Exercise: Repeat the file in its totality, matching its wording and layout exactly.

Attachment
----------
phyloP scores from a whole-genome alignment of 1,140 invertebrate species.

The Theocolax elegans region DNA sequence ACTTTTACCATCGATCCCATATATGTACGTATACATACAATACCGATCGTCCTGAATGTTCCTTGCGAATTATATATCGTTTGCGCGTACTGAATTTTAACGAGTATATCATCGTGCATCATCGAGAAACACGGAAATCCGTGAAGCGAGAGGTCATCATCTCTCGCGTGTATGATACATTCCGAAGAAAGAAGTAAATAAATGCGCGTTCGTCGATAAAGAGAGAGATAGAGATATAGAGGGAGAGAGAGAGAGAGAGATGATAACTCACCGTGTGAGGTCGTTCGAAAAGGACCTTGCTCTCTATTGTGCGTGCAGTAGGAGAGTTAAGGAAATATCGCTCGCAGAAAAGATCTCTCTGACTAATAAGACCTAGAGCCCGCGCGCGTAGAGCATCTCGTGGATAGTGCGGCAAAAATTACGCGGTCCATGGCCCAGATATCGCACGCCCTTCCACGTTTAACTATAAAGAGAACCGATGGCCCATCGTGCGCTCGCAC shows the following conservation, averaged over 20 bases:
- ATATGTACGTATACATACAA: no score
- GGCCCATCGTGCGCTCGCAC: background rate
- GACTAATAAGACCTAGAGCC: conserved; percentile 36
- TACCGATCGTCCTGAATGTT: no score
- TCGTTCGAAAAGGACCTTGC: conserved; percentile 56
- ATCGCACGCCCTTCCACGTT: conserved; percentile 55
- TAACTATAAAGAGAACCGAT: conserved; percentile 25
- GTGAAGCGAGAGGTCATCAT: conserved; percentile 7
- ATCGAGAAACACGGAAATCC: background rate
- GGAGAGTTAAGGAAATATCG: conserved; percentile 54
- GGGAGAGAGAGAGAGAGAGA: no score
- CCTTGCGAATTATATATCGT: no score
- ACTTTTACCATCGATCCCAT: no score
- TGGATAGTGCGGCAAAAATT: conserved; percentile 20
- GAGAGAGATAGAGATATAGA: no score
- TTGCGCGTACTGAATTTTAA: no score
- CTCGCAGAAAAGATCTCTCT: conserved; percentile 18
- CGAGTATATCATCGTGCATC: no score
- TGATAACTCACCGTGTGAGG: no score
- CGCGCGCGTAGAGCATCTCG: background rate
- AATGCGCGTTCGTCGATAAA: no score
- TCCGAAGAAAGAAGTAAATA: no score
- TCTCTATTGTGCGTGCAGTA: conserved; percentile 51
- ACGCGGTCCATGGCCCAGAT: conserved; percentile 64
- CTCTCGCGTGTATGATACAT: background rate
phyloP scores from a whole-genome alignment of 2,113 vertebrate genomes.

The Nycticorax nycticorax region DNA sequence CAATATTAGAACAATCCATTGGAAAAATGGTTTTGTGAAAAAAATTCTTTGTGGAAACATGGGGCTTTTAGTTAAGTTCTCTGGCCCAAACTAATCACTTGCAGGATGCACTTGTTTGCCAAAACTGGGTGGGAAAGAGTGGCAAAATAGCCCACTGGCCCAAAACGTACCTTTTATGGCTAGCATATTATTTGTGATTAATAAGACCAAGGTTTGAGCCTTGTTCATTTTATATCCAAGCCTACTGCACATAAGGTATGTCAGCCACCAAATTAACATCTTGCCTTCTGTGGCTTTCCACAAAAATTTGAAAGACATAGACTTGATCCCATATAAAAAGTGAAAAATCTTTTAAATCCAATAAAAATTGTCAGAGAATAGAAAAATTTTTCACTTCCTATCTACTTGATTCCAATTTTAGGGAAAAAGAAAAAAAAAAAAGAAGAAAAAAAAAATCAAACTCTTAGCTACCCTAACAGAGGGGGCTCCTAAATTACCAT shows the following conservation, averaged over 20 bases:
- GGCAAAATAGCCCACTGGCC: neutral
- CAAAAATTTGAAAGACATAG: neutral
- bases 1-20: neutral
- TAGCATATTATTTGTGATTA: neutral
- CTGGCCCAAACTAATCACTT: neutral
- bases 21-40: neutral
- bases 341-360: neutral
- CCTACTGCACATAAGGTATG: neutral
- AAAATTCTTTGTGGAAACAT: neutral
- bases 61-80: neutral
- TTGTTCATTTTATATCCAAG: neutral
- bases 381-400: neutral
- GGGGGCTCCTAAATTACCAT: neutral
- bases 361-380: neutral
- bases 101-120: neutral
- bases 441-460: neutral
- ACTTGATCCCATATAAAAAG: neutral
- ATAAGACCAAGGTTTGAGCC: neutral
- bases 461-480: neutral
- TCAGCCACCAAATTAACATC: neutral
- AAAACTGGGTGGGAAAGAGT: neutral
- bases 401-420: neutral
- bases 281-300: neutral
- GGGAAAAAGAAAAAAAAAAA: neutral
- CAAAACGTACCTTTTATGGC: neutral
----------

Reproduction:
phyloP scores from a whole-genome alignment of 1,140 invertebrate species.

The Theocolax elegans region DNA sequence ACTTTTACCATCGATCCCATATATGTACGTATACATACAATACCGATCGTCCTGAATGTTCCTTGCGAATTATATATCGTTTGCGCGTACTGAATTTTAACGAGTATATCATCGTGCATCATCGAGAAACACGGAAATCCGTGAAGCGAGAGGTCATCATCTCTCGCGTGTATGATACATTCCGAAGAAAGAAGTAAATAAATGCGCGTTCGTCGATAAAGAGAGAGATAGAGATATAGAGGGAGAGAGAGAGAGAGAGATGATAACTCACCGTGTGAGGTCGTTCGAAAAGGACCTTGCTCTCTATTGTGCGTGCAGTAGGAGAGTTAAGGAAATATCGCTCGCAGAAAAGATCTCTCTGACTAATAAGACCTAGAGCCCGCGCGCGTAGAGCATCTCGTGGATAGTGCGGCAAAAATTACGCGGTCCATGGCCCAGATATCGCACGCCCTTCCACGTTTAACTATAAAGAGAACCGATGGCCCATCGTGCGCTCGCAC shows the following conservation, averaged over 20 bases:
- ATATGTACGTATACATACAA: no score
- GGCCCATCGTGCGCTCGCAC: background rate
- GACTAATAAGACCTAGAGCC: conserved; percentile 36
- TACCGATCGTCCTGAATGTT: no score
- TCGTTCGAAAAGGACCTTGC: conserved; percentile 56
- ATCGCACGCCCTTCCACGTT: conserved; percentile 55
- TAACTATAAAGAGAACCGAT: conserved; percentile 25
- GTGAAGCGAGAGGTCATCAT: conserved; percentile 7
- ATCGAGAAACACGGAAATCC: background rate
- GGAGAGTTAAGGAAATATCG: conserved; percentile 54
- GGGAGAGAGAGAGAGAGAGA: no score
- CCTTGCGAATTATATATCGT: no score
- ACTTTTACCATCGATCCCAT: no score
- TGGATAGTGCGGCAAAAATT: conserved; percentile 20
- GAGAGAGATAGAGATATAGA: no score
- TTGCGCGTACTGAATTTTAA: no score
- CTCGCAGAAAAGATCTCTCT: conserved; percentile 18
- CGAGTATATCATCGTGCATC: no score
- TGATAACTCACCGTGTGAGG: no score
- CGCGCGCGTAGAGCATCTCG: background rate
- AATGCGCGTTCGTCGATAAA: no score
- TCCGAAGAAAGAAGTAAATA: no score
- TCTCTATTGTGCGTGCAGTA: conserved; percentile 51
- ACGCGGTCCATGGCCCAGAT: conserved; percentile 64
- CTCTCGCGTGTATGATACAT: background rate
phyloP scores from a whole-genome alignment of 2,113 vertebrate genomes.

The Nycticorax nycticorax region DNA sequence CAATATTAGAACAATCCATTGGAAAAATGGTTTTGTGAAAAAAATTCTTTGTGGAAACATGGGGCTTTTAGTTAAGTTCTCTGGCCCAAACTAATCACTTGCAGGATGCACTTGTTTGCCAAAACTGGGTGGGAAAGAGTGGCAAAATAGCCCACTGGCCCAAAACGTACCTTTTATGGCTAGCATATTATTTGTGATTAATAAGACCAAGGTTTGAGCCTTGTTCATTTTATATCCAAGCCTACTGCACATAAGGTATGTCAGCCACCAAATTAACATCTTGCCTTCTGTGGCTTTCCACAAAAATTTGAAAGACATAGACTTGATCCCATATAAAAAGTGAAAAATCTTTTAAATCCAATAAAAATTGTCAGAGAATAGAAAAATTTTTCACTTCCTATCTACTTGATTCCAATTTTAGGGAAAAAGAAAAAAAAAAAAGAAGAAAAAAAAAATCAAACTCTTAGCTACCCTAACAGAGGGGGCTCCTAAATTACCAT shows the following conservation, averaged over 20 bases:
- GGCAAAATAGCCCACTGGCC: neutral
- CAAAAATTTGAAAGACATAG: neutral
- bases 1-20: neutral
- TAGCATATTATTTGTGATTA: neutral
- CTGGCCCAAACTAATCACTT: neutral
- bases 21-40: neutral
- bases 341-360: neutral
- CCTACTGCACATAAGGTATG: neutral
- AAAATTCTTTGTGGAAACAT: neutral
- bases 61-80: neutral
- TTGTTCATTTTATATCCAAG: neutral
- bases 381-400: neutral
- GGGGGCTCCTAAATTACCAT: neutral
- bases 361-380: neutral
- bases 101-120: neutral
- bases 441-460: neutral
- ACTTGATCCCATATAAAAAG: neutral
- ATAAGACCAAGGTTTGAGCC: neutral
- bases 461-480: neutral
- TCAGCCACCAAATTAACATC: neutral
- AAAACTGGGTGGGAAAGAGT: neutral
- bases 401-420: neutral
- bases 281-300: neutral
- GGGAAAAAGAAAAAAAAAAA: neutral
- CAAAACGTACCTTTTATGGC: neutral